Since the first Super Bowl in 1967, even before it was known as the Super Bowl, Tiffany & Co. has designed and created the trophy that represents American professional football’s highest honor.
The design is simple, sleek and timeless. A regulation-size football sits angled on a stylized elongated and concaved three-sided kicking tee. The trophy stands 22 inches high and is made entirely of seven pounds of silver. This design has remained consistent during that the 51-year history of the game.
The trophy’s intrinsic value based on the spot price of sterling silver is approximately $1,617. However, Tiffany values the trophy as “priceless.” When you consider that the Super Bowl is the number one sporting event in the U.S. and the NFL is the number one sports league in the U.S., it would seem that Tiffany’s valuation is highly accurate.
As the legend goes Oscar Riedener, former Tiffany & Co. VP and head of design, sketched the trophy’s basic design on a napkin during a 1966 meeting with then NFL Commissioner Pete Rozelle. The trophy was first presented January 15, 1967, to the Green Bay Packers in what was then referred as the “AFL-NFL World Championship Game,” retroactively named Super Bowl I. It was inscribed with the words, “World Professional Football Championship.”
The Super Bowl name wasn’t officially used until Super Bowl III in 1969. The game, played on January 12 marked the first time the championship team from the American Football League (an upstart league that competed with the NFL) defeated the champion from the NFL in what is regarded as one of the greatest upsets in American sports history. The New York Jets defeated the Baltimore Colts 16–7. A year later the two leagues finalized their merger first announced in 1966 and launched the NFL into the modern era.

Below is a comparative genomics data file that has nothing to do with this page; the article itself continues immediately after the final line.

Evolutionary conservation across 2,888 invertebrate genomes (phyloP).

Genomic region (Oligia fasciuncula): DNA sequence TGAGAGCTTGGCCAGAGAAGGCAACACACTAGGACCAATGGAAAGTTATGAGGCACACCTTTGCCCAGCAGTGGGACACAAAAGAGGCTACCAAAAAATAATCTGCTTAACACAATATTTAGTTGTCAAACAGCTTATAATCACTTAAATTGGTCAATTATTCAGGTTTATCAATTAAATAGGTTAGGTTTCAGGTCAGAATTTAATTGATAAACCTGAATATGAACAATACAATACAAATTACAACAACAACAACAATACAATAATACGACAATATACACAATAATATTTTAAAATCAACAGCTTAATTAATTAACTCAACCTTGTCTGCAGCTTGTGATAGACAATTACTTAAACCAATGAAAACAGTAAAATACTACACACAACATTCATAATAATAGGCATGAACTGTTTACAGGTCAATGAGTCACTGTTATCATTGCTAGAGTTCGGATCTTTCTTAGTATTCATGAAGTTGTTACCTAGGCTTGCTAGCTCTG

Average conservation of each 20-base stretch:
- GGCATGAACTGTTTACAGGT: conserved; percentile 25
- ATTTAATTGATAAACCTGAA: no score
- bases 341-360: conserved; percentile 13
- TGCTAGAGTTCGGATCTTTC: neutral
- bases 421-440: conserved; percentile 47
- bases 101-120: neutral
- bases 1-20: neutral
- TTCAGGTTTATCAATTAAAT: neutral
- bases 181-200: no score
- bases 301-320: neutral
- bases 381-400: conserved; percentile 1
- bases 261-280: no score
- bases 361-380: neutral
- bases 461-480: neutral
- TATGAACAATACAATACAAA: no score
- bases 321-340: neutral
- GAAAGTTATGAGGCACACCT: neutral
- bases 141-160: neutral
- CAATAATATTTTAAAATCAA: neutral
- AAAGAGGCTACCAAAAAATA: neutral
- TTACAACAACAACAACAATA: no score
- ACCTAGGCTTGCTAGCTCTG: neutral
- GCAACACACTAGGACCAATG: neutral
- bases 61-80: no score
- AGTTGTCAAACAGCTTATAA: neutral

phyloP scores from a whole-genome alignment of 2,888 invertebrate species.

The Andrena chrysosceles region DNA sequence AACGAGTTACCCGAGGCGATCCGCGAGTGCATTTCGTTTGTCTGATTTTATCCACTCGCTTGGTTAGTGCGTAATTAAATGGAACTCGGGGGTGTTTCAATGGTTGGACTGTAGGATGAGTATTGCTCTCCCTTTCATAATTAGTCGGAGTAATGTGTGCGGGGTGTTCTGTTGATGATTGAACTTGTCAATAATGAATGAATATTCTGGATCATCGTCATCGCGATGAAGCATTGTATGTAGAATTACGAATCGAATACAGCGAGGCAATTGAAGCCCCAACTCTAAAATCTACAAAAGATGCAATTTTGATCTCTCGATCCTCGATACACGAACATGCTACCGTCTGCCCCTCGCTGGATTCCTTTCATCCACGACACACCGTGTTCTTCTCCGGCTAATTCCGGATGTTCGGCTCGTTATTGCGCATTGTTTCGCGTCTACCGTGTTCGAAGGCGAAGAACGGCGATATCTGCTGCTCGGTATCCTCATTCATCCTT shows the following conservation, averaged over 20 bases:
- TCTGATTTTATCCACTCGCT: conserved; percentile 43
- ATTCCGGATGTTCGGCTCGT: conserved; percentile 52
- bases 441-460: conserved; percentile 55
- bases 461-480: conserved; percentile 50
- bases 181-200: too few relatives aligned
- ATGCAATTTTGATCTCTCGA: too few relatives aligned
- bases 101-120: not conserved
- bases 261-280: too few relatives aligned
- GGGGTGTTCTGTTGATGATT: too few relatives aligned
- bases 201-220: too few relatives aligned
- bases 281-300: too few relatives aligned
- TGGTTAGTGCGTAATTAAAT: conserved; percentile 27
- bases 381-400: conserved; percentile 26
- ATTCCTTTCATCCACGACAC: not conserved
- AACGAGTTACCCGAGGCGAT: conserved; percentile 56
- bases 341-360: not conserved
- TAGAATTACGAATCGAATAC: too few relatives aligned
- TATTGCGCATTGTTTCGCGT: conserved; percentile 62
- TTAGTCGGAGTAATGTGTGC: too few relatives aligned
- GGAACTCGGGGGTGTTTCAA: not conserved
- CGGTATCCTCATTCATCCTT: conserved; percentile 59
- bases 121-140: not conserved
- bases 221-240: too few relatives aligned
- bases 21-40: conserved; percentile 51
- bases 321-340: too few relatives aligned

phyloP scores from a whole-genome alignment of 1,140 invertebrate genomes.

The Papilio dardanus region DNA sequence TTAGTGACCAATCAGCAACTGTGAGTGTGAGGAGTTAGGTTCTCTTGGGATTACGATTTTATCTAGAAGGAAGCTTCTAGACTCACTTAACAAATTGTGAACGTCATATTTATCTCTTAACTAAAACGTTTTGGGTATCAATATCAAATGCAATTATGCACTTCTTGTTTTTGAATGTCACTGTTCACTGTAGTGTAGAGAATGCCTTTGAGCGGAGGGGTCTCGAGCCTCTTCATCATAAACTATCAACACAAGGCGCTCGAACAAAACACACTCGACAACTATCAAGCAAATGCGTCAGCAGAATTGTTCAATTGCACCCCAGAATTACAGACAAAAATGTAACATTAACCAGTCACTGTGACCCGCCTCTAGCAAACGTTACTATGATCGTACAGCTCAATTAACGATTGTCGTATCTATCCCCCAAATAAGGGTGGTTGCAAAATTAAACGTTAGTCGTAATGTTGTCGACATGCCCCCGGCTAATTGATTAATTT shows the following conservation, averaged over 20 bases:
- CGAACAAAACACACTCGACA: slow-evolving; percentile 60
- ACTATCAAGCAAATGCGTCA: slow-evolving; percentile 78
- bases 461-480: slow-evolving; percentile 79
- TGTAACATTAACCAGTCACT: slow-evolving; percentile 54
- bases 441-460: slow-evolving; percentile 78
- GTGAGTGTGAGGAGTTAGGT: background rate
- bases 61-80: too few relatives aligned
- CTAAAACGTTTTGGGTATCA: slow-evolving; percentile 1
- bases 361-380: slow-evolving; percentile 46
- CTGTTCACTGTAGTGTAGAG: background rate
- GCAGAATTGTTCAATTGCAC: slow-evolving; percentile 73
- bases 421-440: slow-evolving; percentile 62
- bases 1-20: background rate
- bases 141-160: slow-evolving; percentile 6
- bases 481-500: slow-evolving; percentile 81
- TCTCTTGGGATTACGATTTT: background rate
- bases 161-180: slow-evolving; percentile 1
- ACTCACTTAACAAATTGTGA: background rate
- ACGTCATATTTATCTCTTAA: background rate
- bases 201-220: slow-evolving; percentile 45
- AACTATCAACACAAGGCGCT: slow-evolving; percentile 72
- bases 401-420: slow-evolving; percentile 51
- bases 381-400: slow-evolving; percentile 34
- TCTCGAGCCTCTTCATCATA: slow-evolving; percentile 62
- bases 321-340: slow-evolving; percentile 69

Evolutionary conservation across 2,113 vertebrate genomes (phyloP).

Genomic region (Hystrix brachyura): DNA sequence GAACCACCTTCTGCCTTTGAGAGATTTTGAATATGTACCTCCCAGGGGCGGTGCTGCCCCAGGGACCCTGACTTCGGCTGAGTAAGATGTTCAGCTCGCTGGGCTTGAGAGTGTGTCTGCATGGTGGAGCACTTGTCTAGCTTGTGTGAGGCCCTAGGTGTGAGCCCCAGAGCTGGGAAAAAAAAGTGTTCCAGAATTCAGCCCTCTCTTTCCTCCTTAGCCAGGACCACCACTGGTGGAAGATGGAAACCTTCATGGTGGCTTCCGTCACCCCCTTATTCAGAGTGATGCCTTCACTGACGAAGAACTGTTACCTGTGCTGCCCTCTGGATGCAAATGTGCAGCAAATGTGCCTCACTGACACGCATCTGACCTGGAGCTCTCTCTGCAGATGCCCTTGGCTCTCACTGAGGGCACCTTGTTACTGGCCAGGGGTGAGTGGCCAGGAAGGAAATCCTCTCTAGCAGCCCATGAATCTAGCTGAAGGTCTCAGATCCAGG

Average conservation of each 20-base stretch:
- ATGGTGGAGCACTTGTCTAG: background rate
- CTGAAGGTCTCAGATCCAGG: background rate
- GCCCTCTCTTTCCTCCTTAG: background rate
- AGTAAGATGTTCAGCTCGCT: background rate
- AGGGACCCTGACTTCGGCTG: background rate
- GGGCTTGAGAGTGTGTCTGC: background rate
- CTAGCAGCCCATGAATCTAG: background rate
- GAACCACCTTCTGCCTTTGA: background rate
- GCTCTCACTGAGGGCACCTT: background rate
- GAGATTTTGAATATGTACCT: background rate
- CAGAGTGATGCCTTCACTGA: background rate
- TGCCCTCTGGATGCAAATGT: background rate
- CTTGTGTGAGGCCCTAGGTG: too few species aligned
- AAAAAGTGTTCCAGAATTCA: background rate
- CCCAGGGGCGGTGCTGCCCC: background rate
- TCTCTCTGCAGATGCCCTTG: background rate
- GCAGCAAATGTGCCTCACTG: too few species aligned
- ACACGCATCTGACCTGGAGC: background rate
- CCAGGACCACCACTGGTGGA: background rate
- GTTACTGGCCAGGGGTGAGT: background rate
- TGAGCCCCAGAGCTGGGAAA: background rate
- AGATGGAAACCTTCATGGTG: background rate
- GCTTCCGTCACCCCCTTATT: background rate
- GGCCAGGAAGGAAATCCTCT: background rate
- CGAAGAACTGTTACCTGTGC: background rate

In 1970 the trophy was renamed the Vince Lombardi Trophy after the death of legendary Green Bay Packers coach, the winner of the first two Super Bowls.
While the design is the same, unlike many sports trophies it is created each year, currently at Tiffany’s workshop in Cumberland, R.I., according to the luxury jeweler. Master artisans employ age-old silversmithing techniques—which include spinning, chasing, hand engraving and polishing—requiring 72 man hours to complete.
After the field ceremony, the trophy will be returned to Tiffany’s workshop where the name of the winning team will be hand engraved.
Tiffany & Co. also creates the Pete Rozelle Trophy, which is presented annually to the Most Valuable Player of the Super Bowl by the National Football League; The Lamar Hunt Trophy, presented to the champion of the American Football Conference; and The George S. Halas Trophy, presented to the champion of the National Football Conference.
Please join me on the Jewelry News Network Facebook Page, on Twitter @JewelryNewsNet, the Forbes website and on Instagram @JewelryNewsNetwork